Sonnet I


January 5, 2019 by petrujviljoen

sp 7 aug copy (2)

Copyright Petru J Viljoen

often do I feel guilt when I needn’t to
even when I’ve spoken out of line
there’s always so much repairing to do
trying so hard to make each one feel fine

the world and its people, a fragile place
similar predicaments, differently
all the problems all and all has to face
not a one who’s not unnerved, presently

some mindless suffering seem so absurd
you’d think there’d be relief, a small kindness
but we’d rather make sure truth is deferred
live as if not afflicted by blindness

from a distance, obliquely, some support
a common ground, too few of us on board

My very first sonnet ever, A Shakespearian one I believe.

Linked to Dverse Poets

49 thoughts on “Sonnet I

  1. memadtwo says:

    I’m a bit late to reading this, but what strikes me most strongly is the emotion in the words. Maybe because I’ve been thinking a lot about these issues myself. I also want to echo Claudia about the artwork…wonderful layers of meaning as well. (K)

  2. Alexander De says:

    Totally on board with this sonnet. I think it flows like a great river – smooth but deep.

  3. Jules says:

    I like the message. Sonnets though are low on my poetic ability scale. 🙂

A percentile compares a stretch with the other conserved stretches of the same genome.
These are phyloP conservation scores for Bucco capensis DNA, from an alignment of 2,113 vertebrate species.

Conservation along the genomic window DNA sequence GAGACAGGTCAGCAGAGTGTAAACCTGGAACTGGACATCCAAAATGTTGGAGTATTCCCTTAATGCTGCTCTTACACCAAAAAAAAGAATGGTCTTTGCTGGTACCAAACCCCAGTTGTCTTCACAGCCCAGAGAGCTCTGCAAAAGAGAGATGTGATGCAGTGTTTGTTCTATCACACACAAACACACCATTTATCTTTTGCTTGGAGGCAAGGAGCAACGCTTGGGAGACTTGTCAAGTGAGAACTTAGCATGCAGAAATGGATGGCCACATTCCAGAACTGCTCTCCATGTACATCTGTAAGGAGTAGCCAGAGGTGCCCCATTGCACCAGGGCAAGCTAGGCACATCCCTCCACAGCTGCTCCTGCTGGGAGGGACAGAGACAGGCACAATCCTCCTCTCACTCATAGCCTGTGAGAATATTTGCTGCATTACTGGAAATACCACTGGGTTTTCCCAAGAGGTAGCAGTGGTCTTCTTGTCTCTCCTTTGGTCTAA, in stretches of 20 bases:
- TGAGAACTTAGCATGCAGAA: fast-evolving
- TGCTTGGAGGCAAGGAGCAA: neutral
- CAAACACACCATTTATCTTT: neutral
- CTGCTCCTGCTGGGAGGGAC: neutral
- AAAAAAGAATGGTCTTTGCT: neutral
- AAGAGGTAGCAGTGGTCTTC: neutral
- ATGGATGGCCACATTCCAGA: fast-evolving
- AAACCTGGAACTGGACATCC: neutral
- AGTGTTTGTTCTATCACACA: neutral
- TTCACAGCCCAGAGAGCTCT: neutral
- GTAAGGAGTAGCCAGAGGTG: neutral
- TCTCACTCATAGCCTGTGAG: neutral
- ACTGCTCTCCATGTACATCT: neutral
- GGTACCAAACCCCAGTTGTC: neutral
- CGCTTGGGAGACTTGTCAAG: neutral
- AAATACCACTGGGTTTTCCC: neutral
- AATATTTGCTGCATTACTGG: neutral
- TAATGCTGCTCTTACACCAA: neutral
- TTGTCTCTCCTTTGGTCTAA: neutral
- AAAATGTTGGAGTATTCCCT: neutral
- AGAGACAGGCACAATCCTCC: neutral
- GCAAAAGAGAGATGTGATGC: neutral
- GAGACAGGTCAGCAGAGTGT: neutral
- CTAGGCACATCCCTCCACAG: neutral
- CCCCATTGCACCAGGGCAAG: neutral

4. Sabio Lantz says:

    I really enjoyed the theme and what you were trying to say, but could read a little smoother.

  5. susanmehr says:

    Beautiful, this is the first sonnet I’ve read. Touches the heart.

  6. Excellent poem.
    This guy in America can’t comment much on the form as he’s no education there. But the poem, when spoken—a capella, ignoring punctuation—not read, the form doesn’t get in the way of the content. Good!
    No need to feel guilty, no repairing necessary. Absurd suffering and deferred truth is life and not your fault. But you are right; some support, some common ground, some small kindnesses would be nice.
    Read somewhere that as you get older, the others around you start paying less attention to you. So that unless you are very rich or charismatic you will become eventually become invisible to them.
    Seems so, and no fix for this, I’m afraid. ‘cept perhaps to go with it; laugh at them picking their noses—and worse!—because they think no one is around. (Record it and call it art?) A small kindness, this, not the world and its people, they/we are too selfish, but from that old devil time.
    Nice art too. The making of prose/words into art, like poetry does—overwriting new meanings on old—is good. Solid composition and (if photoshopped) good use of layers, modes and effects, A+.

    • Yes, photoshopped. Thanks for the compliment on it. Want to print this one out. There’s a part of me that would like a cloak of invisibility! Of complete solitude. Then there’s the part that still needs … 🙂 Thanks Howard!